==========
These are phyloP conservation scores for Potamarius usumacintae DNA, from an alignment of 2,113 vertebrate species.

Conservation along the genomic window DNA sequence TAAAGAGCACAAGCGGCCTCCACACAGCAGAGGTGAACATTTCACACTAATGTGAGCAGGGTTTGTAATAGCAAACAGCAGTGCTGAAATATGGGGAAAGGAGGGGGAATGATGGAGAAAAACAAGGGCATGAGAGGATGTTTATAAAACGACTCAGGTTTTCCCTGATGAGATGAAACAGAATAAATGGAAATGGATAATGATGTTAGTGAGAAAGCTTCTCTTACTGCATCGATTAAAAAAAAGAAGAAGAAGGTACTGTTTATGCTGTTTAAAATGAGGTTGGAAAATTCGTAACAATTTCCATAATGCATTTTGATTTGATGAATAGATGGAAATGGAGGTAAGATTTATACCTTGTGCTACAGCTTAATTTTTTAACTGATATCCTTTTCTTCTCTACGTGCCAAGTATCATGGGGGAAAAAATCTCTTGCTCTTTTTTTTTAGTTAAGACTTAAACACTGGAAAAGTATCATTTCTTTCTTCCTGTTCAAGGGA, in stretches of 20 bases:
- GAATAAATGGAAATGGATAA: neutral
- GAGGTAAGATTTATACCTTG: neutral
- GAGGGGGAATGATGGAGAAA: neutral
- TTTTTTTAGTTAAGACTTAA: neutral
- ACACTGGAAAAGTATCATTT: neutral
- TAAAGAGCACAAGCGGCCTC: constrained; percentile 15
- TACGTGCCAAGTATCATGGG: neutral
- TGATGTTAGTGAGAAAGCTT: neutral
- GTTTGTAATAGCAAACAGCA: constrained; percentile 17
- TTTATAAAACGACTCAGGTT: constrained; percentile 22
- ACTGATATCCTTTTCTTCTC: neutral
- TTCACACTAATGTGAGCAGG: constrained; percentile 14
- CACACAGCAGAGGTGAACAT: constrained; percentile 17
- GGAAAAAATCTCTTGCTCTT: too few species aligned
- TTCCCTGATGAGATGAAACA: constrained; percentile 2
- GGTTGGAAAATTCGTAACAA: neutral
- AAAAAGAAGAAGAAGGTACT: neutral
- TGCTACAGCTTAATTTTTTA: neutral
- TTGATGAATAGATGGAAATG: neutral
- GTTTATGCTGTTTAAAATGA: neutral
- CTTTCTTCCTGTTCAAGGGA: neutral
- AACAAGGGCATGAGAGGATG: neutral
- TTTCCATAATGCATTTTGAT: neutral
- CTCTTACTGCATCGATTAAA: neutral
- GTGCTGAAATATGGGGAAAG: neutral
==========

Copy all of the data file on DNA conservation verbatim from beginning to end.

These are phyloP conservation scores for Potamarius usumacintae DNA, from an alignment of 2,113 vertebrate species.

Conservation along the genomic window DNA sequence TAAAGAGCACAAGCGGCCTCCACACAGCAGAGGTGAACATTTCACACTAATGTGAGCAGGGTTTGTAATAGCAAACAGCAGTGCTGAAATATGGGGAAAGGAGGGGGAATGATGGAGAAAAACAAGGGCATGAGAGGATGTTTATAAAACGACTCAGGTTTTCCCTGATGAGATGAAACAGAATAAATGGAAATGGATAATGATGTTAGTGAGAAAGCTTCTCTTACTGCATCGATTAAAAAAAAGAAGAAGAAGGTACTGTTTATGCTGTTTAAAATGAGGTTGGAAAATTCGTAACAATTTCCATAATGCATTTTGATTTGATGAATAGATGGAAATGGAGGTAAGATTTATACCTTGTGCTACAGCTTAATTTTTTAACTGATATCCTTTTCTTCTCTACGTGCCAAGTATCATGGGGGAAAAAATCTCTTGCTCTTTTTTTTTAGTTAAGACTTAAACACTGGAAAAGTATCATTTCTTTCTTCCTGTTCAAGGGA, in stretches of 20 bases:
- GAATAAATGGAAATGGATAA: neutral
- GAGGTAAGATTTATACCTTG: neutral
- GAGGGGGAATGATGGAGAAA: neutral
- TTTTTTTAGTTAAGACTTAA: neutral
- ACACTGGAAAAGTATCATTT: neutral
- TAAAGAGCACAAGCGGCCTC: constrained; percentile 15
- TACGTGCCAAGTATCATGGG: neutral
- TGATGTTAGTGAGAAAGCTT: neutral
- GTTTGTAATAGCAAACAGCA: constrained; percentile 17
- TTTATAAAACGACTCAGGTT: constrained; percentile 22
- ACTGATATCCTTTTCTTCTC: neutral
- TTCACACTAATGTGAGCAGG: constrained; percentile 14
- CACACAGCAGAGGTGAACAT: constrained; percentile 17
- GGAAAAAATCTCTTGCTCTT: too few species aligned
- TTCCCTGATGAGATGAAACA: constrained; percentile 2
- GGTTGGAAAATTCGTAACAA: neutral
- AAAAAGAAGAAGAAGGTACT: neutral
- TGCTACAGCTTAATTTTTTA: neutral
- TTGATGAATAGATGGAAATG: neutral
- GTTTATGCTGTTTAAAATGA: neutral
- CTTTCTTCCTGTTCAAGGGA: neutral
- AACAAGGGCATGAGAGGATG: neutral
- TTTCCATAATGCATTTTGAT: neutral
- CTCTTACTGCATCGATTAAA: neutral
- GTGCTGAAATATGGGGAAAG: neutral